Once we have all the records on the screen, we can select them all by clicking at the checkbox placed at the left part of the table header, next to the Id. title, and then uncheck the ones corresponding to the DDD sequence. The selector of records placed in the top part of the Id. column will help in finding the 5 sequences having DDD in their name:
The final step consists on clicking at the Open Analyses for selected simulations button at the bottom of the browse page, which will send us to the analysis section of BIGNASim (see analysis section).
Now in this section, we can click at the AT base-pair step button, and then open every analysis we are interested in. In order to compare the results with the ones corresponding to the AT base-pairs from just DDD sequences, we can repeat the previous steps (or repeat the steps done in the first section of this tutorial) to retreive the analysis for these particular sequences. The idea is to get to the same analyses page, click at the AT base-pair button, and then compare the results with two different browser windows.
Now suppose we want to be more specific about the simulations we are interested in study, and we just want to retrieve those trajectories having the DDD central tetramer (AATT) computed on naked B-DNA duplex structures, simulated in equilibrium conditions and electroneutral charge. For that, we need to write the AATT tetramer in the Search by Sequence section, and refine the search using the Search by Ontology section.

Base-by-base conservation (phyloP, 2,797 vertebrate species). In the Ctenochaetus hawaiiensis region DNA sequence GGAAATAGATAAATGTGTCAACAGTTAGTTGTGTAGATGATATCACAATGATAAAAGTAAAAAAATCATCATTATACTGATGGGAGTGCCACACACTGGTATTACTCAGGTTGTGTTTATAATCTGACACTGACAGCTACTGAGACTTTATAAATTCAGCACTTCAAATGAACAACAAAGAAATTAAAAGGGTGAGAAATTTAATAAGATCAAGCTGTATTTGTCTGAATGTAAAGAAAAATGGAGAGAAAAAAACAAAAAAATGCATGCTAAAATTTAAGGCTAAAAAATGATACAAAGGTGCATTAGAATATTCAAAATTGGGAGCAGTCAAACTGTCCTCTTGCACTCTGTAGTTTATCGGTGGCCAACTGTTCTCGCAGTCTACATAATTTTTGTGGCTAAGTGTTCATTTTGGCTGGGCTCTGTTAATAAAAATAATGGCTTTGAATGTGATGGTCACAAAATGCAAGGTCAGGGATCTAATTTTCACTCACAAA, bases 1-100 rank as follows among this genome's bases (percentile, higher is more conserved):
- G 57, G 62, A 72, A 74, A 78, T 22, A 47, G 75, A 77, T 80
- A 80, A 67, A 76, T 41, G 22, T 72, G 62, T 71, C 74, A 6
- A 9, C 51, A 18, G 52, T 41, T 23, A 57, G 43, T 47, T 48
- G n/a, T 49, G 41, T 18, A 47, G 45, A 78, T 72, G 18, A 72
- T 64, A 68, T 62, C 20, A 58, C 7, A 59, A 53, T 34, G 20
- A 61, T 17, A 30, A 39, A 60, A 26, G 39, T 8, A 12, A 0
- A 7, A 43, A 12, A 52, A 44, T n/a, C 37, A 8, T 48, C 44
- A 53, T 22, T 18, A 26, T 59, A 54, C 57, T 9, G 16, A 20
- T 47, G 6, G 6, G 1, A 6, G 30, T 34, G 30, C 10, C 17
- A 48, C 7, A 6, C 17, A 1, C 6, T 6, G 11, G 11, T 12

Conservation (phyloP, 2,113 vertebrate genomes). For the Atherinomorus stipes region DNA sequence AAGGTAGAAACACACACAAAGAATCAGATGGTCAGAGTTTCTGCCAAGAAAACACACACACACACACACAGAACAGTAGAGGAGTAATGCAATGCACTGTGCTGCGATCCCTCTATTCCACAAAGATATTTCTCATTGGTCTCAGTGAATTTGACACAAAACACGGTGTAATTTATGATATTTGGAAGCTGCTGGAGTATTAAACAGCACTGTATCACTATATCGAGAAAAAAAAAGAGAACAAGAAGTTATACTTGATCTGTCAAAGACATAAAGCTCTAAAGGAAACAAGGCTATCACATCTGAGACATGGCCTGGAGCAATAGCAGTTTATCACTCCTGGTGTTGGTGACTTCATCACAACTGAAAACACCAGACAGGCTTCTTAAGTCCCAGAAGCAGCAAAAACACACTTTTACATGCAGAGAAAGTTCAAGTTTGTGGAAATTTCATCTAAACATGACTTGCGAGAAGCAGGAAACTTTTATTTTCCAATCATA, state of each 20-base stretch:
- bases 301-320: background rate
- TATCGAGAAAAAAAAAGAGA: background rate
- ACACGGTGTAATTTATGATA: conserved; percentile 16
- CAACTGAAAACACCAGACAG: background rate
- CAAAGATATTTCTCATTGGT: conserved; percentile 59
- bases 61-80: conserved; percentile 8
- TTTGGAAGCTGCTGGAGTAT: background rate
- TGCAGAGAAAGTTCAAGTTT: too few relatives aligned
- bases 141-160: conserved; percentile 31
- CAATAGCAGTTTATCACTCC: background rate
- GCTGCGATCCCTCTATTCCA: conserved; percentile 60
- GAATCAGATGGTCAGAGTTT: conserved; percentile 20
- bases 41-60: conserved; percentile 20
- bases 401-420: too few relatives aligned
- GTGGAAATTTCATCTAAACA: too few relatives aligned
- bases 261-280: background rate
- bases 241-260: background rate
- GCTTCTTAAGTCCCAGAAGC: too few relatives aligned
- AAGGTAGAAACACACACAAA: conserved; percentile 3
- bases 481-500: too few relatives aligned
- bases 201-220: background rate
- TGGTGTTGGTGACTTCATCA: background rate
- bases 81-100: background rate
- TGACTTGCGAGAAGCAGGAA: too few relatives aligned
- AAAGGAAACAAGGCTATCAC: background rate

In the Search by Ontology section, we can go branch by branch refining the search. In this case, we will click DNA in Nucleic Acid Type area, Duplex in Structure area, Naked in System Type area, Equilibrium in Trajectory Type, B in Helical Conformation and finally Electroneutral in Simulation Conditions, Ionic Concentration. Every time a search parameter is chosen, the search engine computes the number of results stored for the current selected refinement specification and shows it on-the-fly in the top right part of the Search by Ontology section, in red color.
Again, the results are shown in a browse page. In the description we can see that results are indeed duplex naked B-DNA structure simulations, as defined in the search. Still, results obtained contain a sequence different than the DDD having the tetramer we were interested in (AATT): 1rvh (GCAAAATTTTGC). For the rest of DDD trajectories, the differences rely on the particular simulation parameters used in the MD, e.g. solvent type, ionic parameters or total length.
Now, with this results, we can go one by one to inspect flexibility properties for each of the simulations independently (see simulation section of this help), we can analyse the global flexibility of our AATT tetramer selecting all the trajectories and clicking at Open Analysis for selected simulations button, or we can generate a meta-trajectory with this particular nucleotidic fragment joining together atomic coordinates of a selection set of simulations from all the resulting ones shown in the browse page. More details on how to build a meta-trajectory with BIGNASim can be found at the meta-trajectory tutorial and the meta-trajectory section in this help.